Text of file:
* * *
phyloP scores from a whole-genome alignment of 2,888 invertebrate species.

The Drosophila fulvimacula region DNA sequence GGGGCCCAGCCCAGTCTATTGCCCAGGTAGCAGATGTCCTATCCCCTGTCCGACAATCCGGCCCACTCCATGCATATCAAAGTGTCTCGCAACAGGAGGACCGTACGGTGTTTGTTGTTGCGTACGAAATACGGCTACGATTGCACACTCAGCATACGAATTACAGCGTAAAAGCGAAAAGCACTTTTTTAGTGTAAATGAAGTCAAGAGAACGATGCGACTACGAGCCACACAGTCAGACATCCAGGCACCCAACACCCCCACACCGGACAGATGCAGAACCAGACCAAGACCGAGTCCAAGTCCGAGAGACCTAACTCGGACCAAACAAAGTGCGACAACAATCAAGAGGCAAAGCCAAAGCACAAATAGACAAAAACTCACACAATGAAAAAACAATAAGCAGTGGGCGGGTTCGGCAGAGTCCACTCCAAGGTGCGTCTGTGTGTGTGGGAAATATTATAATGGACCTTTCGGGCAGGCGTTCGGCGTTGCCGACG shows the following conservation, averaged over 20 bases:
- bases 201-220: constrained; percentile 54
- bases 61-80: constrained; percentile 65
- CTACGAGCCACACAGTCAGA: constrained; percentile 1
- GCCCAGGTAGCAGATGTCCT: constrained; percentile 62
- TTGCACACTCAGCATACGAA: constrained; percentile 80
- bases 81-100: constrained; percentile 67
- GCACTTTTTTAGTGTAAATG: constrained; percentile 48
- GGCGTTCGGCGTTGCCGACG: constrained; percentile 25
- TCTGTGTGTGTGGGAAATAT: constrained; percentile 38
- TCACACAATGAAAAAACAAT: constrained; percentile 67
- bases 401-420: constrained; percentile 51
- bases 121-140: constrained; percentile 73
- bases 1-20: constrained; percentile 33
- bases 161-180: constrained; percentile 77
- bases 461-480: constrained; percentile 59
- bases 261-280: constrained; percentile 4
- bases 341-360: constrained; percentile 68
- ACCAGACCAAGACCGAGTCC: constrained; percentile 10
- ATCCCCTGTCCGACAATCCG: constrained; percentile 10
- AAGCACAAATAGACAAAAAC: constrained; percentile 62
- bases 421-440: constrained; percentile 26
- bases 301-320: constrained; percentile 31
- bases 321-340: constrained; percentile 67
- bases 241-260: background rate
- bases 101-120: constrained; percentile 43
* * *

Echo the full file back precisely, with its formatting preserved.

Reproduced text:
phyloP scores from a whole-genome alignment of 2,888 invertebrate species.

The Drosophila fulvimacula region DNA sequence GGGGCCCAGCCCAGTCTATTGCCCAGGTAGCAGATGTCCTATCCCCTGTCCGACAATCCGGCCCACTCCATGCATATCAAAGTGTCTCGCAACAGGAGGACCGTACGGTGTTTGTTGTTGCGTACGAAATACGGCTACGATTGCACACTCAGCATACGAATTACAGCGTAAAAGCGAAAAGCACTTTTTTAGTGTAAATGAAGTCAAGAGAACGATGCGACTACGAGCCACACAGTCAGACATCCAGGCACCCAACACCCCCACACCGGACAGATGCAGAACCAGACCAAGACCGAGTCCAAGTCCGAGAGACCTAACTCGGACCAAACAAAGTGCGACAACAATCAAGAGGCAAAGCCAAAGCACAAATAGACAAAAACTCACACAATGAAAAAACAATAAGCAGTGGGCGGGTTCGGCAGAGTCCACTCCAAGGTGCGTCTGTGTGTGTGGGAAATATTATAATGGACCTTTCGGGCAGGCGTTCGGCGTTGCCGACG shows the following conservation, averaged over 20 bases:
- bases 201-220: constrained; percentile 54
- bases 61-80: constrained; percentile 65
- CTACGAGCCACACAGTCAGA: constrained; percentile 1
- GCCCAGGTAGCAGATGTCCT: constrained; percentile 62
- TTGCACACTCAGCATACGAA: constrained; percentile 80
- bases 81-100: constrained; percentile 67
- GCACTTTTTTAGTGTAAATG: constrained; percentile 48
- GGCGTTCGGCGTTGCCGACG: constrained; percentile 25
- TCTGTGTGTGTGGGAAATAT: constrained; percentile 38
- TCACACAATGAAAAAACAAT: constrained; percentile 67
- bases 401-420: constrained; percentile 51
- bases 121-140: constrained; percentile 73
- bases 1-20: constrained; percentile 33
- bases 161-180: constrained; percentile 77
- bases 461-480: constrained; percentile 59
- bases 261-280: constrained; percentile 4
- bases 341-360: constrained; percentile 68
- ACCAGACCAAGACCGAGTCC: constrained; percentile 10
- ATCCCCTGTCCGACAATCCG: constrained; percentile 10
- AAGCACAAATAGACAAAAAC: constrained; percentile 62
- bases 421-440: constrained; percentile 26
- bases 301-320: constrained; percentile 31
- bases 321-340: constrained; percentile 67
- bases 241-260: background rate
- bases 101-120: constrained; percentile 43